b) Reasoning: Following a character's actions in a story helps develop problem solving skills. Children are just learning about the world they live in. They are beginning to learn that their actions have consequences. Story book characters can help test these sometimes confusing issues without the pain of going through it themselves. The next time a child is confronted by a situation he has encountered in a story that has been read to him, he will know he has options.

6. Intelligence/Imagination
Getting children absorbed in books helps stimulate imagination which has been proved to advance their thinking power. They learn to pretend and put themselves in the story which often promotes a higher level of thinking. Children who are read to at an early age find it easier to express themselves and their feelings, making them more confident as they grow up (Professor James Law, City University, own conference notes 2009).

7. Emotional development
Children’s emotions can be validated through story reading. Sharing stories about characters who have the same emotions, especially negative ones, lets the child know that the feelings are normal. Children can learn from the reactions of the characters in the story (Susan Anderson, ‘The invaluable importance of reading to your child’).

8. Good habits
Children will pass on the love of reading to their children if they have been read to. Children live what they learn. They will be more likely to share reading with their own children.

9. Introducing difficult topics

10. Helping to handle stress
Life can be tough for a child in the 21st century. Books provide escapism as well as a source of comfort.


Maryann Wolf Director/professor of the Centre for Reading and Language Research at Tufts University, USA "Children who begin kindergarten having heard and used thousands of words, whose meanings are already understood, classified, and stored away in their young brains, have the advantage on the playing field of education. Children who never have a story read to them, who never hear words that rhyme, who never imagine fighting with dragons or marrying a prince, have the odds overwhelmingly against them."

Penelope Leach, child development guru: ‘When parents read aloud to their children, everyone wins. It's fun for the adult and great for the kids. Easy for you and good for them. You don't even have to ration it because, unlike TV or ice cream, there's no such thing as too much’.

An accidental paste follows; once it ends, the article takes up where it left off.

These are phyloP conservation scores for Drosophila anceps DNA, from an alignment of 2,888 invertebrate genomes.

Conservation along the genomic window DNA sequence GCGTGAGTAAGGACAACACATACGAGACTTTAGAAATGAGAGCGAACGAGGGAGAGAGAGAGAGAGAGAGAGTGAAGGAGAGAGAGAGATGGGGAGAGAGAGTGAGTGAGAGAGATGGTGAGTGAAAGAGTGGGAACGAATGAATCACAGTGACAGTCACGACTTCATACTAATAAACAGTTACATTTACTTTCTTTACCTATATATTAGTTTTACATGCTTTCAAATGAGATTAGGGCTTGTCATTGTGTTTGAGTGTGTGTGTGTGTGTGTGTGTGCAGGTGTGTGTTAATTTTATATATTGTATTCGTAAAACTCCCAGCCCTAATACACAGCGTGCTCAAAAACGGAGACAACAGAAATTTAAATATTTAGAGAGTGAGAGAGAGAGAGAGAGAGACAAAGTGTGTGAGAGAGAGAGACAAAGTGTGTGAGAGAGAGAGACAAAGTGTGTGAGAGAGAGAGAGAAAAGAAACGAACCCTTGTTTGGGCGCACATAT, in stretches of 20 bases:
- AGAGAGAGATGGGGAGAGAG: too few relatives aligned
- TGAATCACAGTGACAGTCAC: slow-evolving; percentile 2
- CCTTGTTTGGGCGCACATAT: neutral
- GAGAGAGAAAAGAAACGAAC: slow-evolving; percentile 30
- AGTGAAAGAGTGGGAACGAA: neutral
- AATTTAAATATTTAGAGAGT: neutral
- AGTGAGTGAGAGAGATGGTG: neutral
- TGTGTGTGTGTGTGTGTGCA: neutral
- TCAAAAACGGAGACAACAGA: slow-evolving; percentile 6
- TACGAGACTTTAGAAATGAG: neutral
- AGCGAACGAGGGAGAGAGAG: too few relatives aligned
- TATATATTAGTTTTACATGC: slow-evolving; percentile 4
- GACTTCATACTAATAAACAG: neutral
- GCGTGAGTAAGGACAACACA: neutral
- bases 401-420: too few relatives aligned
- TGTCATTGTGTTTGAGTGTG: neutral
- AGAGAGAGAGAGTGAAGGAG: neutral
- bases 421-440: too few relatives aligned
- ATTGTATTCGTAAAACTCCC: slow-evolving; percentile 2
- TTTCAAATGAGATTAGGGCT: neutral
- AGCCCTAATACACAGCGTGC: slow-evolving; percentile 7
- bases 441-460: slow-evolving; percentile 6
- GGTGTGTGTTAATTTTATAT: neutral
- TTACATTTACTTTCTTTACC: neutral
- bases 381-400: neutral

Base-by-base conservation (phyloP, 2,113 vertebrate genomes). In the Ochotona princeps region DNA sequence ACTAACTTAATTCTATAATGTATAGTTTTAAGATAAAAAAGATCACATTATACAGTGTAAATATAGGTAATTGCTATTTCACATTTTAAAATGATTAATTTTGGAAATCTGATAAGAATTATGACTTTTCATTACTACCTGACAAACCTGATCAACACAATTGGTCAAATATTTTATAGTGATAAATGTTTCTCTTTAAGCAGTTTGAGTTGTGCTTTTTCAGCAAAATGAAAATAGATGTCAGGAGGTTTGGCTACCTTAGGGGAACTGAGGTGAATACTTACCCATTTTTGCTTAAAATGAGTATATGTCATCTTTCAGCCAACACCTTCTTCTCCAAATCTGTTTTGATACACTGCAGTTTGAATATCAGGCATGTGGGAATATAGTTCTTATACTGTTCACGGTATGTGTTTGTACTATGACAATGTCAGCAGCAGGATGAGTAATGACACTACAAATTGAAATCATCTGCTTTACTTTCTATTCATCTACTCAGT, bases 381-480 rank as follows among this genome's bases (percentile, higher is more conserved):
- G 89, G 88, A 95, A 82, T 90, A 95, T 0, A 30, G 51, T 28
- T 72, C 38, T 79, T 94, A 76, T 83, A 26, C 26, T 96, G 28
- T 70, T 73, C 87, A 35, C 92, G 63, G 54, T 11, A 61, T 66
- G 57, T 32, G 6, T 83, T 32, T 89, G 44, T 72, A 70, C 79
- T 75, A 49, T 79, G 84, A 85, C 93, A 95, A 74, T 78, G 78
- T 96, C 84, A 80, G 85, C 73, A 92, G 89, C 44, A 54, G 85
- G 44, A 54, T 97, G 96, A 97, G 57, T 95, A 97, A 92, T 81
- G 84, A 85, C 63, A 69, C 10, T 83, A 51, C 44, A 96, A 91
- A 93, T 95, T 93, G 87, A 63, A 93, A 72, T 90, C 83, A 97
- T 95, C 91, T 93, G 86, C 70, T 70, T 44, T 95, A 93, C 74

Saturday 25 February 2012

What do I do if I am worried about my child's talking?

Sometimes you just know that your little one isn't developing their spoken language as they should. Other times you compare them to their little friends and see a difference. Sometimes it's a grandparent or friend who mentions something.  However  you come to the tentative or definite conclusion, you need to know what to do about it.

If your child is pre-school, then the health visitor is a good source of information and she can refer to the NHS speech therapy department for you with your permission. In some areas (it used to be all ) you can make a call to the department yourself. If your child is at school, talk to the classteacher about referring your child to speech therapy.

If you want to make  referral to a private therapist, you can contact them yourself. The Royal College of Speech and Language Therapists recommend a website called On this you can put in your postcode and the age of your child and it will come up with a list of therapists in your local area. These are all members of the Association speech and language therapists in independent practice (ASLTIP). You can be sure that they are fully qualified and experienced, members of the Health professionals Council and members of the Royal College of Speech and language therapists. If you google private speech therapy, then make sure they are members of the HPC. Prices are usually pretty similiar from therapist to therapist. You can ring up and talk to the therapist before you make a decision as to who you choose.

You can have an NHS Speech and language therapist (SLT) as well as an NHS one. There is a protocol which they follow to work together.  

What happens then?